I wish I could offer some good answers or some hope, but I just don’t have any to offer.  I can’t see the answers.  There might not be any, in a society that so massively and consistently undervalues creativity.  Each artist in this position may simply be one of the inevitable casualties of a world that thinks it can easily live without any more art, innovation, beauty, invention and creativity.  Maybe it can.  Maybe there are more than enough of those things to go around and anything additional truly is surplus to requirements.

I doubt it, though.


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Grace in Motion

Do you feel graceful?  I have to confess that most of the time, I do not feel graceful.  I feel clumsy and like my very presence is out of place, wherever I am.  I’m sure I would starve, as a hunter.  I blunder about, relative to a prey animal’s stealthy, svelte movements.  About the only time I feel graceful is when I play guitar.  That’s my element.  That’s where I merge with the instrument and just play.  Even then, I am positive there are players that play with more grace and dexterity than I ever will be able to, but it’s the closest I get to feeling poetic in my movements.

Millions of years ago, our hunter-gatherer ancestors learnt to walk softly on the land and to notice minute details about leaf falls, delicate sounds, disturbed earth, distant rustling in the long grasses and the feel of their own bodies.  They could sense their own balance, feel and absorb the minerals from the earth upon which they walked, move with suppleness, precision, silence and strength.  They could endure long distance walks in blazing sunshine, without breaking a sweat.  Their minds were attuned to their bodies and their bodies to the environment, in a holistic oneness that meant they felt intimate connection to nature.  They could read their own breathing.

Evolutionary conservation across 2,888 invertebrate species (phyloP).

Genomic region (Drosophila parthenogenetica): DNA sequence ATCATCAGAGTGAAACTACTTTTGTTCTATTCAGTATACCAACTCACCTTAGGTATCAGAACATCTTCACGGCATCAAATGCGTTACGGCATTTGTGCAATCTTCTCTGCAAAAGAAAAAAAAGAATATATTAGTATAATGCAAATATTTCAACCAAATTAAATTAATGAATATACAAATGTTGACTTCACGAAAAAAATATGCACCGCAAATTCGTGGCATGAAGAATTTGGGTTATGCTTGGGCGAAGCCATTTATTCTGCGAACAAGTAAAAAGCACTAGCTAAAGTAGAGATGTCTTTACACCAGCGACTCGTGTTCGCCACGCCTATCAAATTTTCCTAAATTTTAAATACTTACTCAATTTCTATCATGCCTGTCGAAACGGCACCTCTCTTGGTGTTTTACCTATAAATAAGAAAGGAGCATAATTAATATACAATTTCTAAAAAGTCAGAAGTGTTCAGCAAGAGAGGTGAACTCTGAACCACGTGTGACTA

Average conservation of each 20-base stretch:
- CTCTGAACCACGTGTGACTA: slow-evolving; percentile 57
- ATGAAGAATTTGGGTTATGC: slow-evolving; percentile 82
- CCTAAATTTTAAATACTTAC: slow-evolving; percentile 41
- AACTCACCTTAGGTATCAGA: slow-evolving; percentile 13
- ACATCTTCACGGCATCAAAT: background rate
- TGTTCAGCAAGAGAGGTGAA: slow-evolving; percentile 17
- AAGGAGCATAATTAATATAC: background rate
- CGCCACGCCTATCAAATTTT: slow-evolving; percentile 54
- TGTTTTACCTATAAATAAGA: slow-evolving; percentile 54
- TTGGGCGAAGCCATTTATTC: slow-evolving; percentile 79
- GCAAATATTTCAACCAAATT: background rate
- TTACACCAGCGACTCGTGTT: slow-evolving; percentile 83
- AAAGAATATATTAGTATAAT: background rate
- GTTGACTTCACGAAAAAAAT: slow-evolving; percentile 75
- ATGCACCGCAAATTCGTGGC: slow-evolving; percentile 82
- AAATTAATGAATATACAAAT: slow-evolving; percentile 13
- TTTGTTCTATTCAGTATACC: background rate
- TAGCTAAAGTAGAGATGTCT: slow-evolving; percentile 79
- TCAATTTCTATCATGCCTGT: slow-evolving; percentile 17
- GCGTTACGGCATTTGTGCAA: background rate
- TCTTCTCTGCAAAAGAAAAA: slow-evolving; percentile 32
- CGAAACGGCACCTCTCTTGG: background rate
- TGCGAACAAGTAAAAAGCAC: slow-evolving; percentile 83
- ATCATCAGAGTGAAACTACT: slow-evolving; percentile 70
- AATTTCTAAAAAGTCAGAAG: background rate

We’ve lost a lot of that delicate sensation.  We wear hard-soled shoes.  When we commute, we jostle, rather than move like a fluid.  Our children no longer climb trees or play sports in the street.  Today, few of us can even write longhand legibly, anymore.  Our fine motor skills have atrophied.  We clunk at indelicate touch screens, composing texts with our opposable thumbs, rather than our fingers.  In the digital age, we’ve forgotten to use our digits.

Dancers and other artists have retained some of this grace and presence of mind in body.  Those that practice Tai Chi, which has been called “meditation in motion”, rapidly learn to sense their own centre of gravity and to move with strength and fluidity.  It’s very difficult and physically demanding to move slowly, supporting our own weight and that of our limbs, as if everything were actually weightless.  Movements and extensions can form utterly charming shapes in space.  We can build strength around movement and with it, refine those movements until they are graceful.

These body sensing skills play an important role in professional sports, where hand to eye co-ordination and economy of movement translate into advantage.  Strength, endurance and grace are also important for musicians who play an instrument and for painters who must make precise, deliberate and delicate brush strokes, holding their brush effectively in free three-dimensional space, while the paint transfers to the canvas, according to its own rheology and flow characteristics.  The viscosity of the paint and the subtle movements of our hands, fingers and wrists work in concert to make exactly the right mark.  Sculptors, I think, have a very special relationship with centres of gravity – both their own and that of their work, as they bring their piece to life.